"Isn’t this the type of life challenge…vocation…
and calling to do something crucialand vital for the
whole fabric of life that we humans yearn for?”
—Ed Zahniser



Forever Wild' Pass it On! Donate and become a member

Dear Friend of the Wild,

Adirondack Wild: Friends of the Forest Preserve has just published a new guidebook titled, Pathways to a Connected Adirondack Park: Practical Steps to Better Land Use Decisions. It shows how conservation science, if well applied locally, can lead to wiser land use decisions in the Adirondacks.
In this time of decreasing state and federal support for conservation, locally-based grassroots efforts, such as those described in Pathways, will become ever more important to sustaining the entire Adirondack Park. To issue reports like Pathways, and to do the necessary important follow-up with the strategies it recommends, we need your help.

 When Adirondack Wild issued the publication, Adirondack Park at a Crossroad: A Road Map for Action in 2015, we realized that documenting how New York State is compromising its legal duties to protect the Park’s wilderness was insufficient. Are you aware that more than half of all private land development in the Park receives no NYS Adirondack Park Agency review whatsoever?

Since the decisions made by the Park’s 102 local governments play a critical role in how the entire Park develops - we felt that a practical guide was needed to help guide the Park’s communities in planning with their ecological resources in mind. Pathways describes ten tested strategies based on conservation science which can help all of the Park’s towns to develop in ways that maintain their forests, rivers and wildlife which connect with the public’s Forest Preserve.

Dr. Michael Klemens, Adirondack Wild’s landscape conservation advisor and principal author of Pathways, writes:  Pathways to a Connected Adirondack Parkputs to rest the false dichotomy that a community must choose between economic development and ecological stewardship. In fact, Park communities are crucial to the survival of wilderness.”

Michael is right. Even outspoken advocates like Adirondack Wild must listen and strengthen conservation at the grassroots level, and that is what Pathways is all about.

Please know that Adirondack Wild receives no government support. We rely entirely on you, our wonderful members, along with some foundations for getting behind our advocacy and educational efforts and programs. When you can’t be in the room, Adirondack Wild speaks for you and all those who believe in a moral obligation to steward the Adirondacks for future generations. We weave advocacy with science, are very nimble so we can quickly address threats, offer solutions, and hold our New York State officials accountable for their actions or inactions.

Once again, we’re asking for your generous support to allow Adirondack Wild to act for you to protect and enhance the quality and character of the Park which we all love so well, for us and for those who follow us.

Your contribution will allow Adirondack Wild to:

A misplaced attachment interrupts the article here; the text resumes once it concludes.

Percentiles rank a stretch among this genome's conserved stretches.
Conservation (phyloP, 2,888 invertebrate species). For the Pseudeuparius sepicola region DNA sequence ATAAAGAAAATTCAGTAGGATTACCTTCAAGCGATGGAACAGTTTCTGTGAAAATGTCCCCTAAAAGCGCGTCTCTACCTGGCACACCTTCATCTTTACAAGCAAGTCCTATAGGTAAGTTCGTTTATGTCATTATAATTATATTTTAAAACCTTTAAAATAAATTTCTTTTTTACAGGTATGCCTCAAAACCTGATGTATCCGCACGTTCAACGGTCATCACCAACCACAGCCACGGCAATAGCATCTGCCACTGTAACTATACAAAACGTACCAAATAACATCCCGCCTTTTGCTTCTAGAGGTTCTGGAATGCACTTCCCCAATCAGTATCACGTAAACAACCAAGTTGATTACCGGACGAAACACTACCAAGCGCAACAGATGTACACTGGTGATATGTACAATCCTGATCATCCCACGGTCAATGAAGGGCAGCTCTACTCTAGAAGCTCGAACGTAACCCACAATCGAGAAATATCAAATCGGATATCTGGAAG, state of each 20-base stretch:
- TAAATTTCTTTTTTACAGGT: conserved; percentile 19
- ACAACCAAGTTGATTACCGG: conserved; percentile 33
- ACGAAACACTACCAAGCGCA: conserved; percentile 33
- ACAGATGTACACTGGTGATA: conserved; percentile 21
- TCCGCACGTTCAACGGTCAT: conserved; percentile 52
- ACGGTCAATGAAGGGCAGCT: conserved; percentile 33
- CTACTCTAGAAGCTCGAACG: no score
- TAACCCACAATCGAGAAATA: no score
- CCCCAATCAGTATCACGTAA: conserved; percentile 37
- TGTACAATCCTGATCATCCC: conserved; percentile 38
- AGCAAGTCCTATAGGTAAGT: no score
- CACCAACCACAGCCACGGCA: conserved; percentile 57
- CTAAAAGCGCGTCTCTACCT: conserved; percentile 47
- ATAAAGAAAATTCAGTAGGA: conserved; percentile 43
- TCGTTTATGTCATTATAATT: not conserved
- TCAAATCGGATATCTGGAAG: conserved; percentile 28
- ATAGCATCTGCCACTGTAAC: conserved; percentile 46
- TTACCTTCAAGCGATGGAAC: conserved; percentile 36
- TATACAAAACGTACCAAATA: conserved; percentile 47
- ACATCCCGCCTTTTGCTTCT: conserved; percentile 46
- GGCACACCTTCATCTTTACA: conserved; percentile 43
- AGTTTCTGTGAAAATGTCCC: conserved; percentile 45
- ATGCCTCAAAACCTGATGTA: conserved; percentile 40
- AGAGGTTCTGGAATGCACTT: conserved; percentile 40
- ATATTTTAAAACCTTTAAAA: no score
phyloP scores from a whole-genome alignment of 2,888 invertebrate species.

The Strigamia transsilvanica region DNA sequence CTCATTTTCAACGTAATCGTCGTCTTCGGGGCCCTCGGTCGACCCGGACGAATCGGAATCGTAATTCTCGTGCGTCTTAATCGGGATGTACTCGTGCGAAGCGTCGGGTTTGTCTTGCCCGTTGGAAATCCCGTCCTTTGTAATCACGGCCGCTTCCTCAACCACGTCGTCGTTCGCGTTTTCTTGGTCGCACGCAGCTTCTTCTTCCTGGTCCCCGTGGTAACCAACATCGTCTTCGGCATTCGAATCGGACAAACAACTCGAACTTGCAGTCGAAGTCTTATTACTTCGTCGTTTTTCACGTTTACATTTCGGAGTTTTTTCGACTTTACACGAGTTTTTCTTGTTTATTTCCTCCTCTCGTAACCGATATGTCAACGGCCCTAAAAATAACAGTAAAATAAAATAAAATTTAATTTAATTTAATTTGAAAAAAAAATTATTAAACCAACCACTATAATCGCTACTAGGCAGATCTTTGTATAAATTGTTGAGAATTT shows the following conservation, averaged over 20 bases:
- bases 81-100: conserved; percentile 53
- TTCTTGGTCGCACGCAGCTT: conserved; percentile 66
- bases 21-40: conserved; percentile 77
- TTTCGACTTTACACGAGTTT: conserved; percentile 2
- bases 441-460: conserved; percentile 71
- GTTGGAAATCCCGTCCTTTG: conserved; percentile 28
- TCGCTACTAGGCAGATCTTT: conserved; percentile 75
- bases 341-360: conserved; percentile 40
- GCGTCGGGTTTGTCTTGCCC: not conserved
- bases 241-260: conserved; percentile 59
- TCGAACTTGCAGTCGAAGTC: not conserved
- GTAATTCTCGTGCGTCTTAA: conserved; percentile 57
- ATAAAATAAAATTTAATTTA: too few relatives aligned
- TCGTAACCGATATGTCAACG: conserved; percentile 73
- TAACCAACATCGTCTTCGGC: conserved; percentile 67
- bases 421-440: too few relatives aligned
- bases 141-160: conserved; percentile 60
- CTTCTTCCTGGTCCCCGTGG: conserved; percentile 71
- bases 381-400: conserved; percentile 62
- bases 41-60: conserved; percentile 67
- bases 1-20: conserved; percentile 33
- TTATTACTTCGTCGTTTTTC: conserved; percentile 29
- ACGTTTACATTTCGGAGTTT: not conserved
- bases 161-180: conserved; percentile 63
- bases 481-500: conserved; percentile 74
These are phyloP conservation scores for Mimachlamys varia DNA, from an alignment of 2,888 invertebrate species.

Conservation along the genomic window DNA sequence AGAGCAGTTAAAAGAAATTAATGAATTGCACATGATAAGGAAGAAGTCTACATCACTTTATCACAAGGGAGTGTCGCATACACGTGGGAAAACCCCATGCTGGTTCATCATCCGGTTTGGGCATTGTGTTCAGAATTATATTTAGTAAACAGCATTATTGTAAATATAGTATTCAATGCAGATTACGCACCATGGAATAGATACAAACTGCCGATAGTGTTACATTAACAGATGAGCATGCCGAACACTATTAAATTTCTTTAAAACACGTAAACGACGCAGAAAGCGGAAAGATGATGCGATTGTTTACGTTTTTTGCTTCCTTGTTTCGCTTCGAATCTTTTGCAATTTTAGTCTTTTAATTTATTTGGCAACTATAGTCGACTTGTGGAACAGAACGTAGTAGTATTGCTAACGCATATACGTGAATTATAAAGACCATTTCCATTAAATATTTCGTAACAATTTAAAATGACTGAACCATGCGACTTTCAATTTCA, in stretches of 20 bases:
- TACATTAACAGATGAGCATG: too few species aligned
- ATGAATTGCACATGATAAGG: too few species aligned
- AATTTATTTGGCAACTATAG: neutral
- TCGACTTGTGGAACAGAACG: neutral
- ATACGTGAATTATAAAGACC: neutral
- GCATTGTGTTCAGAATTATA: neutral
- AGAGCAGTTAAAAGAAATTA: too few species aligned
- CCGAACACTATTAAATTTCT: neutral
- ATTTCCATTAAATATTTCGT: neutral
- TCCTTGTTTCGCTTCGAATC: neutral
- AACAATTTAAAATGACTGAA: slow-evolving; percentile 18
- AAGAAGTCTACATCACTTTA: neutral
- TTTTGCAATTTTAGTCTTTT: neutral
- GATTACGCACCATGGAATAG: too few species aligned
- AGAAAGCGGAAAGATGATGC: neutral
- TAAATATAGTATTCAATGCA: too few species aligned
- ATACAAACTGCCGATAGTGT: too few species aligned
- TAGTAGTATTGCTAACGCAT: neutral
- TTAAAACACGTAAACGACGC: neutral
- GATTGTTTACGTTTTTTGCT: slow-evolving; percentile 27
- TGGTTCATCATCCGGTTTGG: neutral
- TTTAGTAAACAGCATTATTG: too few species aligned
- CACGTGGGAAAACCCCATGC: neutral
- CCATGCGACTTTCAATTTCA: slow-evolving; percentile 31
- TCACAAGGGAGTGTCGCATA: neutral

• Support the conservation science of one of the region’s most effective conservation biologists, Dr. Michael Klemens;
  • Advance and apply the strategies described in Pathways in Park communities and to continue our advocacy in Park at a Crossroad;
  • Advocate even harder for an expansion of the High Peaks and Dix Mountain Wilderness Areas at Boreas Ponds;
  • Resist and defeat any attempt by the governor, legislature or any corporation to weaken our State Constitution’s “forever wild” Article 14.

Please make your contribution now and we will immediately send your hard copy of Pathways to a Connected Adirondack Park: Practical Steps to Better Land Use Decisions in the mail.

Thank you in advance for your support once again, and for your past generosity, as well. We’re on the wild’s side, and we know you are, too.

Wishing you a healthy, wonderful summer season.

David Gibson, Managing Partner          Dan Plumley, Partner          Ken Rimany, Partner


You can download Pathways to a Connected Adirondack Park: Practical Steps to Better Land Use Decisions here on our website or if you would like your own hard copy, simply email your request to Dave Gibson at dgibson@adirondackwild.org.


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If you prefer to mail us a check or send us your credit card authorization, please select this PDF form. You can fill it in and print it and return it to Adirondack Wild: Friends of the Forest Preserve.
Mail-in Donation Form.pdf

Please call Ken Rimany, Partner, if you have any questions at
518 928.4501

Friends of the Forest Preserve, Inc. is a 501(c)(3) nonprofit organization. Your donation is tax-deductible to the extent allowed by law.

The mission of Adirondack Wild: Friends of the Forest Preserve is to advance New York’s ‘Forever Wild’ legacy and Forest Preserve policies in the Adirondack and Catskill Parks, and promote public and private land stewardship that is consistent with wild land values through education, advocacy and research.

Top left panorama: Ashokan Reservoir ©Ken Rimany; Suzanne Roberson portrait ©Ken Rimany

Peter Brinkley, Honorary Chair
Daniel R. Plumley, Partner
Home Office: 518.576.9277
David H. Gibson, Partner
Mobile: 518.469.4081
Kenneth J. Rimany, Partner

Adirondack Wild: Friends of the Forest Preserve    Founded 1945   PO Box 9247 • Niskayuna New York 12309 | ©